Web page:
This analysis of Friday the 13th is generally spoiler-free. The same can’t be guaranteed for my (or other’s) remarks in the comments section.
This is it. Last stop. Off the bus, everyone: Camp Crystal
Lake, back where we started. We got rustic cabins and canoes, a few houses and
barns, Crystal Lake itself, and a campfire to set up. Sit around, roast some
marshmallows, and let’s tell a few scary stories.[rtimage]MapID=1200552&MapTypeID=2&photo=4&legacy=1[/rtimage]Less a reboot than a greatest hits remix of the first
movies (I’d argue it goes all the way up to
The Final Chapter as this features a
besieged family house), Marcus Nispel’s
Friday the 13th opens with
five teens searching for rumored crops of wild marijuana and their unfortunate
run-in with baghead Jason. (Sleeping bag kill alert!) Six weeks later, Clay
Miller (CW-perennial Jared Padalecki) is combing the Crystal Lake area for his
sister, who is among the missing. But apparently Clay’s getting a little too
close to camp for Jason’s comfort and he begins preying on partying teenagers
and hicks in the area.
The obvious question first: If you and your friends defy
the Tomatometer (the horror!) and watch Marcus Nispel’s Friday the 13th
, are y’all going to have a serviceably good time? Yes.
Next question: Is this the movie fans of classic Friday the
13th — burned for years with lousy sequels, retcons, and general
franchise ineptitude — deserve? Yes.
But do they also deserve a little more? I think so. I think anybody does.[rtimage]MapID=1200552&MapTypeID=2&photo=1&legacy=1[/rtimage]Friday the 13th hits the modern slasher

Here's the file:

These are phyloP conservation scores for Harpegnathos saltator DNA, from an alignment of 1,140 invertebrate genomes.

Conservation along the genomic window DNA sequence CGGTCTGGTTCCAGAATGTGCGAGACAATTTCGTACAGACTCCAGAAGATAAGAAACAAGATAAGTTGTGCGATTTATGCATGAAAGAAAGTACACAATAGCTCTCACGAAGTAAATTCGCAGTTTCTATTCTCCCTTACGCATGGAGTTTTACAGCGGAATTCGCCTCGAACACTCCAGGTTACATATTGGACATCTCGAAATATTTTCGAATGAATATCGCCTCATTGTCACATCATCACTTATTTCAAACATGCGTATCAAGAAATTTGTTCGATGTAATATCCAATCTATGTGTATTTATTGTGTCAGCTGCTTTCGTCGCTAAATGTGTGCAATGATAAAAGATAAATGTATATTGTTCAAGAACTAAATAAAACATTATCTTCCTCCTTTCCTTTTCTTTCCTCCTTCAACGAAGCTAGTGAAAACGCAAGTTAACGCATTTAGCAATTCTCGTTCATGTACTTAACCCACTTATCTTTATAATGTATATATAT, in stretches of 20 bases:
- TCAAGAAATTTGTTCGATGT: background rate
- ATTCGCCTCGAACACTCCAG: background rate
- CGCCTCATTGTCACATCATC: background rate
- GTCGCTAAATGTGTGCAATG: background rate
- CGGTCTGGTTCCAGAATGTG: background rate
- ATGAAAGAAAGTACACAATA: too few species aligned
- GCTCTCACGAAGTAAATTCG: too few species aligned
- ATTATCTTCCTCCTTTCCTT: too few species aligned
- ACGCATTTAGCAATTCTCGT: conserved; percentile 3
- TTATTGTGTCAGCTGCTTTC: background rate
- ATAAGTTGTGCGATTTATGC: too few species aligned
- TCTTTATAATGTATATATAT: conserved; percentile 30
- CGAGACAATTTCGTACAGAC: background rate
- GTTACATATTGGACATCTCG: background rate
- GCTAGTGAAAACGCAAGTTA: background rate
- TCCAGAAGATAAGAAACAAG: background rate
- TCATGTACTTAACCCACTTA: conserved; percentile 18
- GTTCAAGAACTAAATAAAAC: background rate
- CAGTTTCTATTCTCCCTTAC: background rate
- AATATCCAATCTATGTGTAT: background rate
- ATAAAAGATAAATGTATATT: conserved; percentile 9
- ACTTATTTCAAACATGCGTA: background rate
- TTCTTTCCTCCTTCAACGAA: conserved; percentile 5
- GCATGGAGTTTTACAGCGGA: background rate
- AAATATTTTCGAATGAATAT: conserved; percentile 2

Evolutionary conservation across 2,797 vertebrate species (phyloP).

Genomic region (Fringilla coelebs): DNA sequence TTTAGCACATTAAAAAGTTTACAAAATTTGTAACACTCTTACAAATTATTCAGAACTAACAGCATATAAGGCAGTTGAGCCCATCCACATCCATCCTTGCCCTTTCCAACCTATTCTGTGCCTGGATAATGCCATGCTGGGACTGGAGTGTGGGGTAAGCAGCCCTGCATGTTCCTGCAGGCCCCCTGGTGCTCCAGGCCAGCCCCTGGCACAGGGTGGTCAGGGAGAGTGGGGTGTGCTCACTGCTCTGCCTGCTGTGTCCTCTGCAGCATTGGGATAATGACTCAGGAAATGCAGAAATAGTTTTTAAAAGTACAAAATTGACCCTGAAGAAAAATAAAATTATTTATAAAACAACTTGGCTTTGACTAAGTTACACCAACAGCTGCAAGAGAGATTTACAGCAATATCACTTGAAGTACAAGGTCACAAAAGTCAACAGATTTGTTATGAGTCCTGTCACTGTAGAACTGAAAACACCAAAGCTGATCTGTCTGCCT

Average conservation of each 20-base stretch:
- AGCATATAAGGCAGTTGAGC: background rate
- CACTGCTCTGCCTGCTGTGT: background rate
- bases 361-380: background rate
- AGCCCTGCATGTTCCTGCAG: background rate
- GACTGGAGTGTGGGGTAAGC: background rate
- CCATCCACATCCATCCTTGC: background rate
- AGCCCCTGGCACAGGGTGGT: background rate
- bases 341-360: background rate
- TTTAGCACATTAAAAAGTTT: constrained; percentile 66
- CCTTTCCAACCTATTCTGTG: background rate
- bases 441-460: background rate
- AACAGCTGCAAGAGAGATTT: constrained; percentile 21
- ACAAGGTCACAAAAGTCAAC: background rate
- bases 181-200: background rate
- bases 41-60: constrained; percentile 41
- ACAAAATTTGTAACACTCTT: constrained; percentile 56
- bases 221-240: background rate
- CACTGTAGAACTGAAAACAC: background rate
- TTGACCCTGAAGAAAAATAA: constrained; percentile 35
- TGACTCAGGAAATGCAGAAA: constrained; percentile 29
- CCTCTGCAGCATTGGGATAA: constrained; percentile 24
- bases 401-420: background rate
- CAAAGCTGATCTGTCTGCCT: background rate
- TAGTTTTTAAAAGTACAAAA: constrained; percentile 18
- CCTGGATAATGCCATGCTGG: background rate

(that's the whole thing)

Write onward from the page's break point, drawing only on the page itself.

minimum — glossy production values, some sex, some decent kills, and a nice
helping of gore. This is a competent, if totally uninspired, movie and
describing it as such surprises me considering the director. Come on, Nispel remade the freakin’
Texas Chainsaw Massacre
— a project that seemed doomed from the beginning, yet he delivered with a tense little
flick. How hard could it be to bring back Jason? Well, frankly, it feels like Nispel is holding back. The movie could’ve
been a little more gruesome. A little more shocking. A little more confident in
its exploration of the Voorhees mythos. We get only flashes of brilliance,
slivers of backstory here and there. Because this is a movie obviously with
sequels in mind, there’s no sense of completeness, and while I respect the
movie’s decision to keep the Jason character open, we’ve already been down this
route; the series spiraled completely out of control because writers and
directors were afraid to make any definitive statements on the character. This
was your chance. [rtimage]MapID=1200552&MapTypeID=2&photo=14&legacy=1[/rtimage]Though
we don’t get insight into the why or what of Jason, the movie does present a new
angle on how he kills. Jason is portrayed now as a predator — he sets
up traps around the forest, uses people as bait, and proves his bow and arrow
isn’t there just for decoration. The movie’s creepiest scenes come when we see
Jason unguarded, walking around his encampment with bodies slung over his
shoulder. His careful workmanship carrying corpses around is monstrous yet
Derek Mears plays Jason, mostly modeled after the Richard Brooker Jason of Part
III: fast, agile, while approaching indestructibility. Mears makes the most of
what he has to work with, able to communicate that there is thought process
beneath the mask in addition to the wild aggression of an animal defending his
territory, though Nispel is mostly satisfied in keeping Jason within slasher